Friday, April 10, 2015
 Crash Course and Crash Course Kids

 If you are a middle or high school teacher, you probably know aboutCrash Course, the collection of videos on YouTube that are funny, informative, educational and engaging. These videos are very fast-paced and may need to be viewed a couple of times by students in order to take in all of the information, but they are funny while being fact-filled.  The topics are far-reaching: Biology, World History, U.S. History, Chemistry, Psychology, Astronomy, Ecology, Anatomy and even Literature. The videos are available on YouTube but also linked from sites such as PBS Learning Media and the Khan Academy.

Here is a link to the page on the PBS site:

(I highly recommend using the PBS site rather than the YouTube site because it has additional resources related to the content.)

Now, there is a Crash Course site for elementary students as well!

Crash Course Kids uses the same format Crash Course but in language and with content suitable for younger students.  These are also quite fast-paced, but are entertaining and engaging for the younger students.  Currently the Crash Course Kidssite only has science content, but I expect that to change soon.

Check these out!!  Using a tool like Zaption (see information below) is perfect for sites like these.

March 21, 2015

 How many times have you wanted to find websites for your students that were age appropriate and that were suitable for their reading levels? It’s a big challenge for educators!

On its home page Choosito asks, “What if it were possible to read every site on the web and pick the best for your students?”

“Choosito! is an internet search assistant that filters content based on quality and subject matter and optimizes it for student's reading level.” ( April 2014)

Students can use Choosito for their internet searches in a specific subject area and will see only those sites tailored to their reading level. Apparently, the site can analyze the complexity of the reading material and will then categorize into four levels: elementary, elementary+, middle school+ and high school+.

Teachers can use the functions available to customize search filters for their students AND they can create custom libraries that are only accessible to their own classroom and school. 

Choosito includes two basic sections: 

  • Choosito Web - a safe environment for Internet searching that is curated by the Choosito staff and filters out inappropriate content and sites that are opinion-based or user generated.
  • Choosito Library - The Library is “curated” by educators. In other words, teachers can add resources to the general Library but they must be moderated and approved before they become part of this Library.

Where to start? Probably with Choosito Library.

Your feedback on this site will be greatly appreciated! It looks promising, but until enough of you try it out, the jury is out. Of course, the more teachers who use it and add to it, the better it will be. Be sure to sign up for your free account so that you can take full advantage of the potential it offers.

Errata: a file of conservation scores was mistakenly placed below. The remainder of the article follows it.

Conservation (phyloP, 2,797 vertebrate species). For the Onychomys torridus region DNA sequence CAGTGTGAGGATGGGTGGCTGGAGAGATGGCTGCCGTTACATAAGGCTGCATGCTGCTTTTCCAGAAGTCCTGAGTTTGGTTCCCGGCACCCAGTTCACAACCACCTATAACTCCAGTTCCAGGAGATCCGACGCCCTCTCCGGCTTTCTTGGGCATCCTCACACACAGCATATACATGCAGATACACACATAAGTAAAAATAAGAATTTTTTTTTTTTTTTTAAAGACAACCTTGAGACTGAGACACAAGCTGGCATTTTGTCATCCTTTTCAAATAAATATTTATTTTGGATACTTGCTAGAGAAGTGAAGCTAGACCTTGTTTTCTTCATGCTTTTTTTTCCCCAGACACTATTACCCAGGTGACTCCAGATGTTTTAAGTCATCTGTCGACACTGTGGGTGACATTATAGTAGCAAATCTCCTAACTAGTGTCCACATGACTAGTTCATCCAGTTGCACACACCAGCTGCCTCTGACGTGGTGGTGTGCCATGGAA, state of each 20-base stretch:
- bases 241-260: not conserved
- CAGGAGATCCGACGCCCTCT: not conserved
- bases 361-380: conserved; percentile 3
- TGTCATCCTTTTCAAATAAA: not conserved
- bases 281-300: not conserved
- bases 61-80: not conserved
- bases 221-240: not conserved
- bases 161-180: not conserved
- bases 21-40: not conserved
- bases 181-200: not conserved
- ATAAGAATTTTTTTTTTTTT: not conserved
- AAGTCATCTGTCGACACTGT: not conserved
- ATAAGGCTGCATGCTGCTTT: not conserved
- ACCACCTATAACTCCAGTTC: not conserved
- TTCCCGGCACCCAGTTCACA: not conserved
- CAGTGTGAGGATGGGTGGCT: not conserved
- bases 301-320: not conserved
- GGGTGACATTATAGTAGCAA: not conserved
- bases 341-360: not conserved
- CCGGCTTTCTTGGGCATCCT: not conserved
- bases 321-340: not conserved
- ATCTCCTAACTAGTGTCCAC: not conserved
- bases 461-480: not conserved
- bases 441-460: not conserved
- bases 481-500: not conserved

March 14, 2015

 If you are not familiar with, it’s a site that many teachers will find useful, from Kindergarten through high school.  There are so many different “gadgets” to explore and use for free.  The simplest are classroom timers and QR Code Treasure Hunt Generators, but you can also design more complex games to use with your students. The site is free (there is an ad-free version to purchase for about $30 a year). 

There are so many tools here to describe, so I’ll just focus on one in this week’s Tech Focus.  It’s the Fake Text Message Exchange Generator. Create fake text message exchanges between historical figures, characters in a book, scientists, etc. These can be saved and shared.  Here’s one I did for today, Pi Day: 

If you know how, you can embed these in a webpage, like this:

Students can create these exchanges and save them to present and share. No log in is required for the free version (but the ads bother me of course.) At the lower grades, these can be done as a large group activity.

Here’s a How To video created by Richard Byrne

March 6, 2015

 You all probably know that we have a subscription to Discovery Education but what you probably don't know is HOW MUCH IS AVAILABLE through that service. It's not just about videos!!!

If I included everything in this email, you wouldn't bother reading would be too long!

I just attended a workshop this week that introduced me to some new content that I was not aware of, so I will share a bit of that with you - and encourage you to explore the site and find so much good material for your classroom.

And remember, ALL students have been entered into the system as well, and can access the content as well. You can set up your classes using the student information that has been uploaded and share this information with them. You can assign them projects to do (like Board Builder).

In the workshop, the presenter handed out to us an SOS ("Spotlight on Strategies") and each of us looked it over and we discussed with the group. I have attached one for you here.  These help you take content from Discovery Education and integrate it with other tools and strategies for engaging lessons that can be modified, tweaked, etc.  In a lot of cases, the SOS will be a springboard for your own ideas.

How do you find these? In the Search box at the top, in the "Enter Keyword(s)" area, type in Spotlight on Strategies."  You will get about 75 different documents.

Another thing to try is to leave Keywords blank and in the menu that pops up enter your grade level and then in the Media type box, choose the heading "Teach" and then "activities."

This is just a start to what you can find and do with this wonderful resource.  We could easily do a 15 hour course on Discovery Education alone!

If you need some help navigating or exploring the site, please don't hesitate to call upon me.

February 27, 2015 At the high school Technology Committee meeting, we talked about online collaboration. One of the science teachers was mentioning how it would be nice to have each student see materials that a teacher or other student shared from a device, with the ability to comment, contribute, etc. There are some tools that do this. I found one last week, called Stoodle, which seems to have some potential.